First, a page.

Evolving machine learning algorithms from scratch

Evolving machine learning algorithms from scratch

Technology News |
By Rich Pell

Designed to automate the design of machine learning (ML) algorithms, AutoML has until now focused on constructing solutions by combining sophisticated hand-designed components. However, an alternative approach to using such hand-designed components in AutoML, say Google researchers, is to search for entire algorithms from scratch.

“This is challenging because it requires the exploration of vast and sparse search spaces, yet it has great potential benefits — it is not biased toward what we already know and potentially allows for the discovery of new and better ML architectures,” says the researchers. “By analogy, if one were building a house from scratch, there is more potential for flexibility or improvement than if one was constructing a house using only prefabricated rooms. However, the discovery of such housing designs may be more difficult because there are many more possible ways to combine the bricks and mortar than there are of combining pre-made designs of entire rooms.”

As a result, say the researchers, early research into algorithm learning from scratch focused on one aspect of the algorithm – to reduce the search space and compute required, such as the learning rule – and has not been revisited much since the early 90s. However, in a new paper, Google researchers say they have demonstrated that it is possible to successfully evolve ML algorithms from scratch.

Their approach, called AutoML-Zero, starts from empty programs and, using only basic mathematical operations as building blocks, applies evolutionary methods to automatically find the code for complete ML algorithms. Given small image classification problems, say the researchers, the method rediscovered fundamental ML techniques such as two-layer neural networks with back-propagation, linear regression, and the like, which have been invented by researchers throughout the years – a result that demonstrates the plausibility of automatically discovering more novel ML algorithms to address harder problems in the future.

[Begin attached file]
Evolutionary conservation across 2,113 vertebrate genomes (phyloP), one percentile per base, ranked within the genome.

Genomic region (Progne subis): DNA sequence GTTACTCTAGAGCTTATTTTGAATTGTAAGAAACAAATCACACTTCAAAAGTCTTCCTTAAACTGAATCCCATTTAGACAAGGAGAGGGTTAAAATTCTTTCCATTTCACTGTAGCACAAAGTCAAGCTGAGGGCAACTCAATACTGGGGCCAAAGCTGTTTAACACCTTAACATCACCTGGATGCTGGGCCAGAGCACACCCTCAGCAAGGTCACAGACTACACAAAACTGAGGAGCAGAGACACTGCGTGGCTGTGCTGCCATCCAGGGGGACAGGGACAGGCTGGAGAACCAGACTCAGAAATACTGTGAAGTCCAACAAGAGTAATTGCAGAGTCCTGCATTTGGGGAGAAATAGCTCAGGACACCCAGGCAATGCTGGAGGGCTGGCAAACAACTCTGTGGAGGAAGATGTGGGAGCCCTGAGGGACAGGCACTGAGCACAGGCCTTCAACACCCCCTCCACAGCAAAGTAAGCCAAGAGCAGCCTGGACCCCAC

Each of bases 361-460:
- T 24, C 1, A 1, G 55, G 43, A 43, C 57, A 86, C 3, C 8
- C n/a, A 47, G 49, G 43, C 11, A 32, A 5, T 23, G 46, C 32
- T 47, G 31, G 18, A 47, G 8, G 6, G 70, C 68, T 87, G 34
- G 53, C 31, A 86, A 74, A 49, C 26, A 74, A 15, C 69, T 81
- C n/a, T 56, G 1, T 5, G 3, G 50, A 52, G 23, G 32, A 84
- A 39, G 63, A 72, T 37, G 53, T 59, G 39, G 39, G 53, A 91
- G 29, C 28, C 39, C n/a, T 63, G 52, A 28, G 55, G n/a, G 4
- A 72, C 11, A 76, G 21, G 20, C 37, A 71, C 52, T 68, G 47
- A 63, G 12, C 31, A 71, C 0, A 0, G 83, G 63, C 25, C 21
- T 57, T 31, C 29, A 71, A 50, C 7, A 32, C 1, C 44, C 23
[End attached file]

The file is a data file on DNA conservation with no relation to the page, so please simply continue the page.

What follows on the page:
In their work, the researchers used a variant of classic evolutionary methods to search the space of algorithms. These methods have proved useful in discovering computer programs since the 80s. Their simplicity and scalability, say the researchers, makes them especially suitable for the discovery of learning algorithms.

In this case, a population is initialized with empty programs. It then evolves in repeating cycles to produce better and better learning algorithms. At each cycle, two (or more) random models compete and the most accurate model gets to be a parent. The parent clones itself to produce a child, which gets mutated – i.e., the child’s code is modified in a random way, which could mean, for example, arbitrarily inserting, removing or modifying a line in the code. The mutated algorithm is then evaluated on image classification tasks.

In contrast to much previous AutoML work, the AutoML-Zero setup makes the search space very sparse — an accurate algorithm might be as rare as one in 1012 candidates. This is due to the granularity of the building blocks provided to the algorithm, which include only basic operations such as variable assignment, addition, and matrix multiplication.

“In such an environment, a random search will not find a solution in a reasonable amount of time, yet evolution can be tens of thousands of times faster, according to our measurements,” say the researchers. “We distributed the search on multiple machines that occasionally exchange algorithms (analogous to migration in real life). We also constructed small proxy classification tasks on which to evaluate each child algorithm, and executed this evaluation with highly optimized code.”

Despite the sparsity, the evolutionary search discovers more complex and effective techniques as time passes. Initially, the simplest algorithms appear, which represent linear models with hard-coded weights. In time, stochastic gradient descent (SGD) is invented to learn the weights, in spite of the gradient itself not having been provided as a building block. Though flawed at first, SGD gets fixed relatively quickly, starting a series of improvements to the prediction and learning algorithm.

“Within our toy scenario,” say the researchers, “the process discovers several concepts known to have been useful to the research community. In the end, our approach manages to construct a model that outperforms hand-designs of comparable complexity.”

The best evolved algorithm produced by the method includes techniques such as noise injection as data augmentation, bilinear model, gradient normalization, and weight averaging, and the improvement over the baseline also transfers to datasets that are not used during search. Through more experiments, say the researchers, they show that it is possible to guide the evolutionary search by controlling “the habitat” — i.e., the tasks on which the evolutionary process evaluates the fitness of the algorithms.

So far, say the researchers, they consider their work to be preliminary.

“We have yet to evolve fundamentally new algorithms, but it is encouraging that the evolved algorithm can surpass simple neural networks that exist within the search space,” say the researchers. “Right now, the search process requires significant compute. As the coming years scale up available hardware and as the search methods become more efficient, it is likely that the search space will become more inclusive and the results will improve. We are excited at the prospects of discovering novel machine learning algorithms as we further our understanding of AutoML-Zero.”

For more, see “AutoML-Zero: Evolving Machine Learning Algorithms From Scratch.”

Google AI

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